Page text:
Archive | Free RSS feed for this section

Heart Meditation

30 Oct

ūüĆô Take Back The Night

22 Oct

I am so excited to be teaching ūüíĖ¬†Yoga for Peace & Healing¬†ūüíĖ¬†at Take Back the Night, an international event to raise awareness and empowerment against sexual & domestic violence on October 26th. Wheeling Jesuit University is one of Ten Points of Light, and this event is being held for the first time in West Virginia on our campus! Free & Open to all. ūüíĖ¬†Join me.
#metooTBTN WJU Flier

RSVP & spread the word on Facebook.

Here is the backstory.   Hope to see you Thursday!

Greetings WJU Community:

I am pleased to share the attached flier regarding the upcoming 10 Points of Light event that will be hosted on campus on Thursday, October 26, 2017.

‚ÄčTake Back The Night represents the earliest world-wide stand against sexual violence, especially violence against women. TBTN events began happening in the 1960‚Äôs. Belgium and England held some of the earliest protests about women not being safe even walking down the street alone. In the United States, in 1973, women at a Florida campus marched together demanding a women‚Äôs center. In 1975, a crowd in Philadelphia held a Take Back The Night Event to protest the rape and murder of a microbiologist walking home after work. Also in the 70‚Äôs San Francisco had a number of rallies in protest ‚Äúsnuff‚ÄĚ pornography and violence against women. These events grew into hundreds of events on college campuses and in communities of all sizes and locations. The unifying theme was protest of sexual violence and support for victims.‚Äč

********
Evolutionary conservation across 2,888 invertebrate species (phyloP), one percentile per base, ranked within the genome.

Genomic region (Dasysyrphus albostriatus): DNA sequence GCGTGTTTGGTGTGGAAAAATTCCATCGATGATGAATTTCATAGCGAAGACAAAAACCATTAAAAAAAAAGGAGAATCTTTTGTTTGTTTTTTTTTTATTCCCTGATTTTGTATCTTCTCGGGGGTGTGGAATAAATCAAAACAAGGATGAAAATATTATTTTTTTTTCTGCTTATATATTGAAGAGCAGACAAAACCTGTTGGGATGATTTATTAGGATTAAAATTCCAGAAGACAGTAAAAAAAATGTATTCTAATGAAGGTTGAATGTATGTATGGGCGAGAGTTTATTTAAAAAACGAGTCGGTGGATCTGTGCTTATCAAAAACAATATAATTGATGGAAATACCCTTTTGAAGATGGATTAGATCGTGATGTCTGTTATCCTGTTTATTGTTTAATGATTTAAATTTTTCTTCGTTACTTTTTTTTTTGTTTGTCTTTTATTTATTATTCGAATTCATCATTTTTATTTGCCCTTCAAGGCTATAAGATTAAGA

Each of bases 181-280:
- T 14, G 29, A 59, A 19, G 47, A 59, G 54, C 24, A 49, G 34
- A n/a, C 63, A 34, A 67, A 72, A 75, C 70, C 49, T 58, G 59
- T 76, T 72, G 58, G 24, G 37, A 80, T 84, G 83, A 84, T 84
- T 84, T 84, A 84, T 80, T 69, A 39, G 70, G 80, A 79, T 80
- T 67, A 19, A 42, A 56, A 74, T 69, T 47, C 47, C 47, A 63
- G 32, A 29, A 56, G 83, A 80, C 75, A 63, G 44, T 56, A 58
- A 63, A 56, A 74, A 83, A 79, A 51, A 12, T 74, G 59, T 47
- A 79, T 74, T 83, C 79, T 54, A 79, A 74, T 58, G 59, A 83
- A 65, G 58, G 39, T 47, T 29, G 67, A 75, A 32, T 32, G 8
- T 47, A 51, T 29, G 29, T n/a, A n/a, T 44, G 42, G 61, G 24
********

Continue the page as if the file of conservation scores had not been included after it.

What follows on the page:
‚ÄčOn the last Thursday in October (and again in April), TBTN holds a global event in ten locations world wide. These events are known as the 10 Points of Light. These communities unite to demonstrate their support for survivors of sexual violence through speeches, marches, performances, and vigils. ‚Äč

WJU is proud to have been chosen as one of the ten locations to host a Point of Light event, the first of its kind in West Virginia!

Please join us on October 26, 2017, for a day of reflection, education and support as we Take Back the Night!

Contact the Title IX Office with any questions regarding the event.
David Hacker | Director
Title IX Coordinator
Office of Human Resources
316 Washington Ave, Wheeling WV, 26003
Phone: (304) 243-26‚Äč50‚Äč


Go-To Yoga for Your Desk Job

8 Apr

Yoga is a wonderful practice you can incorporate into any part of your life.  If you are like 4 out of 5 Americans who have a desk job, it is even more important to bring some healthy, vital movement & breath into your workday.

Here are 5 poses you can integrate into your workplace that fit into a cubicle.


Printable version: Desk Yoga

Feel free to share with your coworkers!

Holiday Gift Bags!

28 Nov

I hope you all have received a holiday gift bag from our wonderful circle of local healers (just scroll down to meet them!) by now.  If not, join me for a yoga class and pick one up!

My contribution to the bags was a small dram of doTERRA essential oil for you to enjoy this holiday season. ¬†Your dram contains one of the following oils (which are my personal favorites!), plus MANY more goodies complements of Jelan … ¬†Read on to learn more about how to enjoy your doTERRA oils and meet the practitioners responsible for your gift bags!

Balance_15mlBalance¬ģ Grounding Blend

  • USES: Aromatic, Topical, No Dilution Needed
  • Promotes whole-body relaxation
  • Soothes sore muscles and joints
  • Evokes feelings of tranquility and balance

OnGuard_15mlOnGaurd¬ģ Protective Blend

  • USES: Aromatic, Topical, Internal, Dilute for young or sensitive skin
  • Supports healthy immune function
  • Protects against environmental threats
  • Cleanses surfaces
  • Purifies the skin while promoting healthy circulation
  • Energizing and uplifting aroma

AromaTouch_15mlAromaTouch¬ģ¬†Massage Blend

  • USES: Aromatic, Topical,¬†No Dilution Needed